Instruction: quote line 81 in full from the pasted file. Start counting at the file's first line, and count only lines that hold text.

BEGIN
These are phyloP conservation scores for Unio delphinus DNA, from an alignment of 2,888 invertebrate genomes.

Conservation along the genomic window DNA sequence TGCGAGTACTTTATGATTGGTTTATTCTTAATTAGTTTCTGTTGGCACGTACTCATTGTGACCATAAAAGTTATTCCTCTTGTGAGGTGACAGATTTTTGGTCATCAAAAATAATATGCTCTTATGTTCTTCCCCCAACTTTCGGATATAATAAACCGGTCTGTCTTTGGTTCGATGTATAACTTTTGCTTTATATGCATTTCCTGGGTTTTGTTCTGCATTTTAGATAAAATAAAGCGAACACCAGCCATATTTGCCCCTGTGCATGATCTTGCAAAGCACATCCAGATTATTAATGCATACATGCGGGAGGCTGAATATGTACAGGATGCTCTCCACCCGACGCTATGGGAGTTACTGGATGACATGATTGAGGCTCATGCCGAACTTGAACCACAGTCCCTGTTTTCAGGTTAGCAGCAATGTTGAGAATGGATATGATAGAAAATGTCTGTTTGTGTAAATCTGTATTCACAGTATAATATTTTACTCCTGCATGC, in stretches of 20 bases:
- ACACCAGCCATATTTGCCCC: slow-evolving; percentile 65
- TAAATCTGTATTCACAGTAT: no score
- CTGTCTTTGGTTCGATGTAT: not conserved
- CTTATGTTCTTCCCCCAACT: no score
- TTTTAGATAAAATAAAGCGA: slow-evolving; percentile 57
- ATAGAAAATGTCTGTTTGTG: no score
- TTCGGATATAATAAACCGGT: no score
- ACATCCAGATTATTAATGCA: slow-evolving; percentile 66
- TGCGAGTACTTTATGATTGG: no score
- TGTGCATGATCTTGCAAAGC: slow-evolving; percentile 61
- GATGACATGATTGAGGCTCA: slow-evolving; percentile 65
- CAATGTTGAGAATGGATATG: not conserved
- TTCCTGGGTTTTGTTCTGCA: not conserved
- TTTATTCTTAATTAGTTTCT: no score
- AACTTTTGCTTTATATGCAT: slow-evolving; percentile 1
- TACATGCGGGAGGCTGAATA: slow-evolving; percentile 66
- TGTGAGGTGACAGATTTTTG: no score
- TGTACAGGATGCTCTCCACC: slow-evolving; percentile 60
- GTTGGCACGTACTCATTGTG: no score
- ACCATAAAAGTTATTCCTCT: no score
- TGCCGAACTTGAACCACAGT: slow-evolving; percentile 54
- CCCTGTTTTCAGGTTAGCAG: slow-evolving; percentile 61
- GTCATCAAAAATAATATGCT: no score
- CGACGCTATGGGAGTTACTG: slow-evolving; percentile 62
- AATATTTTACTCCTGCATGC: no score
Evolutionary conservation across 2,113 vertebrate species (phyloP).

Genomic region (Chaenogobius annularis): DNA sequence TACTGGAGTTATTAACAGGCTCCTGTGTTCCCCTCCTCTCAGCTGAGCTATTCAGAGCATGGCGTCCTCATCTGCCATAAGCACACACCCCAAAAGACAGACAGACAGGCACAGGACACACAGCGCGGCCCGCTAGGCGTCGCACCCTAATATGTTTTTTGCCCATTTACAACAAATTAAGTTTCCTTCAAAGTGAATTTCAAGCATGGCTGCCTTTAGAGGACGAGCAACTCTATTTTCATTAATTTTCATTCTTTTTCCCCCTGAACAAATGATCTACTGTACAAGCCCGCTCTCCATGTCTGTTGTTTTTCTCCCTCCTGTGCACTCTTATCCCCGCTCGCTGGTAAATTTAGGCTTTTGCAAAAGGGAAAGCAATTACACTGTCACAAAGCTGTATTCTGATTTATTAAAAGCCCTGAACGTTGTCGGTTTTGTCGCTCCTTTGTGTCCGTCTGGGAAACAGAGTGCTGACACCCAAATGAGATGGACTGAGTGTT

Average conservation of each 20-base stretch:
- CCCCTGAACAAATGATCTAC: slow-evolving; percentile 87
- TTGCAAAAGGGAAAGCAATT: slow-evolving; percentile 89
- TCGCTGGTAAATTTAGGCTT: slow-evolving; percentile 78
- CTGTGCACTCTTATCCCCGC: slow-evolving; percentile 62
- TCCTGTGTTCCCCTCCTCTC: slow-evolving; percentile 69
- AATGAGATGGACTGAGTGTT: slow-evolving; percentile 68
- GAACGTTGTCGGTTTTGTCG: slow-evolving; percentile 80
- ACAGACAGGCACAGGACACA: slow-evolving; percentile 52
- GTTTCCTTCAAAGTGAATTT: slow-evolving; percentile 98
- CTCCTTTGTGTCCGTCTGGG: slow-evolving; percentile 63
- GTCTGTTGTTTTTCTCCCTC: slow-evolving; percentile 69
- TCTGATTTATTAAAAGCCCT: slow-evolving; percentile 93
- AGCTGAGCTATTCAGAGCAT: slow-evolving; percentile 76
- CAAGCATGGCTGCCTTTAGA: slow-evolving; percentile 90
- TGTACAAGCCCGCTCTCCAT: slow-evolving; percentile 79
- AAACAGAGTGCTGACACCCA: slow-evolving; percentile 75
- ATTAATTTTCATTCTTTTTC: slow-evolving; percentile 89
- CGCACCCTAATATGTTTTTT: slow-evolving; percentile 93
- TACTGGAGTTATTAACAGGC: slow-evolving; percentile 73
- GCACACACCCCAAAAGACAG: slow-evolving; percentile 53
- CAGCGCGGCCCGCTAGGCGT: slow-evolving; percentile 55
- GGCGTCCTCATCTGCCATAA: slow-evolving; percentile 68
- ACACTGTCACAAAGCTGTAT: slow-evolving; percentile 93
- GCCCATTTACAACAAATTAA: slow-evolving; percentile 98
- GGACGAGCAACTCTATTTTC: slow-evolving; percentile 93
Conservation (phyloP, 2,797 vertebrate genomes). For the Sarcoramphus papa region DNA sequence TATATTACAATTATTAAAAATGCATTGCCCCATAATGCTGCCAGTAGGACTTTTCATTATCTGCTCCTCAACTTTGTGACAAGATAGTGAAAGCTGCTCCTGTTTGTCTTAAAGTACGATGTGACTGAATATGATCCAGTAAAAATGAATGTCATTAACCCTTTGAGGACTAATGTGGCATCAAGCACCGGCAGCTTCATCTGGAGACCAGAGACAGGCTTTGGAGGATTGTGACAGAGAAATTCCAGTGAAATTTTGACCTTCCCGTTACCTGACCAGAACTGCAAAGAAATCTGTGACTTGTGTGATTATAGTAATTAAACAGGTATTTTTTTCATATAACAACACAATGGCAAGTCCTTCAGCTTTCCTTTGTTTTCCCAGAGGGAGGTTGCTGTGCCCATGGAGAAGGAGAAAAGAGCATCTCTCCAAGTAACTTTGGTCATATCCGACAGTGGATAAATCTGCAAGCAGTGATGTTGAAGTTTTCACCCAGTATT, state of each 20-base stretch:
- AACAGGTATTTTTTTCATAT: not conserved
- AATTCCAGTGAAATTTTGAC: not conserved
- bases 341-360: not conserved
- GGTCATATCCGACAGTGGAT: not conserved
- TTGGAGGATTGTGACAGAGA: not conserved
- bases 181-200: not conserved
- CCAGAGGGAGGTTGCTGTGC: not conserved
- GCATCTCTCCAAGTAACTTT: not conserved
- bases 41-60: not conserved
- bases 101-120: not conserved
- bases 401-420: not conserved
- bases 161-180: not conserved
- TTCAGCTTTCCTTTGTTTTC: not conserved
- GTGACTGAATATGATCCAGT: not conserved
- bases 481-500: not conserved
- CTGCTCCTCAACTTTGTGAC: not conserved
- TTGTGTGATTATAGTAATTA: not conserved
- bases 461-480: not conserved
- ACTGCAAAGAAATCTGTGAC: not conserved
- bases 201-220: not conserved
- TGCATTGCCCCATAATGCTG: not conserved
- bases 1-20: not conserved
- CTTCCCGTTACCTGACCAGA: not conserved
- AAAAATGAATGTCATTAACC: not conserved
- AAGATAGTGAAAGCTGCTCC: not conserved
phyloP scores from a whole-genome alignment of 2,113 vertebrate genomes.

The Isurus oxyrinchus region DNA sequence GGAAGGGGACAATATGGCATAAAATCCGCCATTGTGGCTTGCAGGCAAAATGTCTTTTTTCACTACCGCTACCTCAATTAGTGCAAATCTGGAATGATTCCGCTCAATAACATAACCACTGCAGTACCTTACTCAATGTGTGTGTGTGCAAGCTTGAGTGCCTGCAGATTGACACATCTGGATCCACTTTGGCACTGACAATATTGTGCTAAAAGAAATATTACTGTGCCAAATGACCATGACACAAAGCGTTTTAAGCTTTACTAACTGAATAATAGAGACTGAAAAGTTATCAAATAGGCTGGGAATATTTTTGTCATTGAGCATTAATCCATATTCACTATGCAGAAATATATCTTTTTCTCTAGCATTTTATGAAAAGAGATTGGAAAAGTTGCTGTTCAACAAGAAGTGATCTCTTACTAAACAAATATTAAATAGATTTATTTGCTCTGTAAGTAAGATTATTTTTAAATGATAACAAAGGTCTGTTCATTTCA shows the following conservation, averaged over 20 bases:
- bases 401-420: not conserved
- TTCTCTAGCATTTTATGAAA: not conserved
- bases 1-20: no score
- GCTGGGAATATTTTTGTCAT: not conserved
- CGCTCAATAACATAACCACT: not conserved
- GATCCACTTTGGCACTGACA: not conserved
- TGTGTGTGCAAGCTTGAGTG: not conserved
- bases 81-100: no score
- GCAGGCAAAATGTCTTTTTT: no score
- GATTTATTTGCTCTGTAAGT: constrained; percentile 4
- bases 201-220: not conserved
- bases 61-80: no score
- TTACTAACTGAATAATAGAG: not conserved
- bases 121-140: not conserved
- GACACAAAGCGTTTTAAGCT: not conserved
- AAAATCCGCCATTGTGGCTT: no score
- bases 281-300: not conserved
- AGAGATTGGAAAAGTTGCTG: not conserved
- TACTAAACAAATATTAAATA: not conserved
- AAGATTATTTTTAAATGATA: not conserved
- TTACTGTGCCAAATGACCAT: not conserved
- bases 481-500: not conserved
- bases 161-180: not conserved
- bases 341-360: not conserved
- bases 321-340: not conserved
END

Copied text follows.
- AAGATAGTGAAAGCTGCTCC: not conserved